Using a phenomenon known as micro-emergent behavior, MIT engineers have created elementary microparticles that can collectively produce sophisticated activities, such as an ant colony building tunnels or foraging for food. When microparticles cooperate, they can create a clock that oscillates at a very low frequency. Researchers have demonstrated that it is possible to use these oscillations to power small robotic devices.
“This behavior can be translated into a built-in oscillating electrical signal, which, besides being of interest to physics, could be highly effective in microrobotic autonomy. Many electrical parts need this kind of oscillatory input, including Jingfan Yang, a recent MIT graduate and one of the main authors of the study," adds.
The component particles of the new oscillator engage in a simple chemical mechanism that allows them to communicate with each other by forming and bursting tiny gas bubbles. These interactions, under the right conditions, result in an oscillator that beats at intervals of a few seconds, just like a clock.
According to Michael Strano, Professor of Chemical Engineering at MIT, "We're trying to look for very simple rules or properties that you can code into relatively simple microrobotic machines so we can have them perform highly sophisticated tasks en masse."
Thomas Berrueta, a graduate student at Northwestern University under the guidance of Professor Todd Murphey, is a co-author of the study with Yang.
Insect colonies such as ants and bees can perform tasks that a single member of the group could never complete, which is an example of emergent behavior.
“Ants have small brains and perform extremely basic cognitive functions, but when they work together they can do amazing things. They can gather food and create these complex tunnel systems,” Strano says. “Physicists and engineers like me want to understand these rules because it means we can create tiny beings that work together to accomplish complex tasks.”
In this project, the goal was to create particles that could produce oscillations or rhythmic movements at very low frequencies. Until recently, creating low-frequency micro-oscillators required expensive, complex electronics or special materials with complex chemistry.
For this study, the researchers created disks of 100 microns in diameter as elementary particles. The platinum patch on SU-8 polymer-based discs can accelerate the conversion of hydrogen peroxide to water and oxygen.
Particles tend to move towards the top of a hydrogen peroxide droplet when placed on the droplet surface on a flat surface. They interact with other particles in liquid-air contact. Each particle creates a small bubble of oxygen, and when the two particles get close enough to interact, the bubbles burst and the particles separate. The process then restarts with the formation of new bubbles.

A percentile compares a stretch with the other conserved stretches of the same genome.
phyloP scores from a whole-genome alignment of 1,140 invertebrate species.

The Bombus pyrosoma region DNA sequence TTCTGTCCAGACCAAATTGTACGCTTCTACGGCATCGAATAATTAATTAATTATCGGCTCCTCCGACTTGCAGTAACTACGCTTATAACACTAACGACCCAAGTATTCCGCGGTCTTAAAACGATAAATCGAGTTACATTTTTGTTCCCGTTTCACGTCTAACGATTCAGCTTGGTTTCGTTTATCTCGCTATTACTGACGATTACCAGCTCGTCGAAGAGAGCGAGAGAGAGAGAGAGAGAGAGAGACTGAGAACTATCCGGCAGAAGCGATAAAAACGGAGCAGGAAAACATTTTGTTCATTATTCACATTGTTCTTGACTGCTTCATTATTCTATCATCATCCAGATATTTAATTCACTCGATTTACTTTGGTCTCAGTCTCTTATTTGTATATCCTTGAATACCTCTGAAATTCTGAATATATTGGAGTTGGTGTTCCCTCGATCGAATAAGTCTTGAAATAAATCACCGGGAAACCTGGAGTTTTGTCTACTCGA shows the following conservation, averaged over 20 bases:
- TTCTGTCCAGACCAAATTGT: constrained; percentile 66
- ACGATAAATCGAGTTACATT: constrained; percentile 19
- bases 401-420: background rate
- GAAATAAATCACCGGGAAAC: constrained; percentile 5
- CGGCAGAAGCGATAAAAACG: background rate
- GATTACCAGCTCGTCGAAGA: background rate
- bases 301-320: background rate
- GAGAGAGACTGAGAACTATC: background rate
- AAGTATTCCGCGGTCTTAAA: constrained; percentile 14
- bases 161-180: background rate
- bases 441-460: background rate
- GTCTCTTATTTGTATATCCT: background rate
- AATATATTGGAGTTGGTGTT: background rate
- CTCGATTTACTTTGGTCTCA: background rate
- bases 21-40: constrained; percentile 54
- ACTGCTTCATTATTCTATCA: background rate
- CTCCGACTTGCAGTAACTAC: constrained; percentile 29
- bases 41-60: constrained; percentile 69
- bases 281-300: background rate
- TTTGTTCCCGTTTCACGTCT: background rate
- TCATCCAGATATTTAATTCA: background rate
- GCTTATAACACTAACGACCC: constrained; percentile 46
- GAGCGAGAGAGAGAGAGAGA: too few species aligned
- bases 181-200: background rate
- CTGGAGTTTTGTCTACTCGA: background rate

When particles work together, Yang says, "they can do something quite fantastic and useful, which is actually difficult to achieve at the microscale. A particle on its own remains motionless and does nothing fascinating.
Scientists have discovered that two particles can make a fairly reliable oscillator, but the rhythm becomes erratic as more particles are added. However, the addition of one particle that is slightly different from the others can serve as a "leader" that rearranges other particles in a rhythmic oscillator.
This leader particle is the same size as the other particles, but because it contains a slightly larger patch of platinum, it can produce a larger bubble of oxygen. This allows this particle to migrate to the center of the cluster, where it controls the oscillations of all other particles. The researchers discovered that they could create oscillators with at least 11 particles using this method.
This oscillator has a frequency ranging from 0,1 to 0,3 hertz, depending on the amount of particles; this is on par with low-frequency oscillators that control biological processes such as walking and heartbeat.
The researchers also demonstrated how they could use the rhythmic beats of these particles to create an oscillating electric current. To achieve this, they used a platinum and ruthenium or gold fuel cell instead of a platinum catalyst. The voltage of the fuel cell is converted into an oscillating current by mechanical oscillation of particles that rhythmically change the resistance from one end of the fuel cell to the other.
In some cases, such as when powering miniature walking robots, it can be advantageous to generate an oscillating current rather than a constant current. This method was used by MIT researchers to demonstrate that they could power a micro-actuator that served as the legs of a small walking robot previously created by Cornell University researchers. The laser source of the first model required the current to be oscillated by the human, alternately aimed at each set of legs. By using a wire to transmit the current from the particles to the actuator, MIT researchers demonstrated that the built-in oscillating current created by its particles could power the cyclic motion of the microrobotic leg.
According to Strano, he demonstrates how a mechanical oscillation can be transformed into an electrical oscillation, which can then be used to power robotic tasks.
Controlling swarms of small autonomous robots that could be used as sensors to monitor water pollution is one of the potential uses for this type of technology.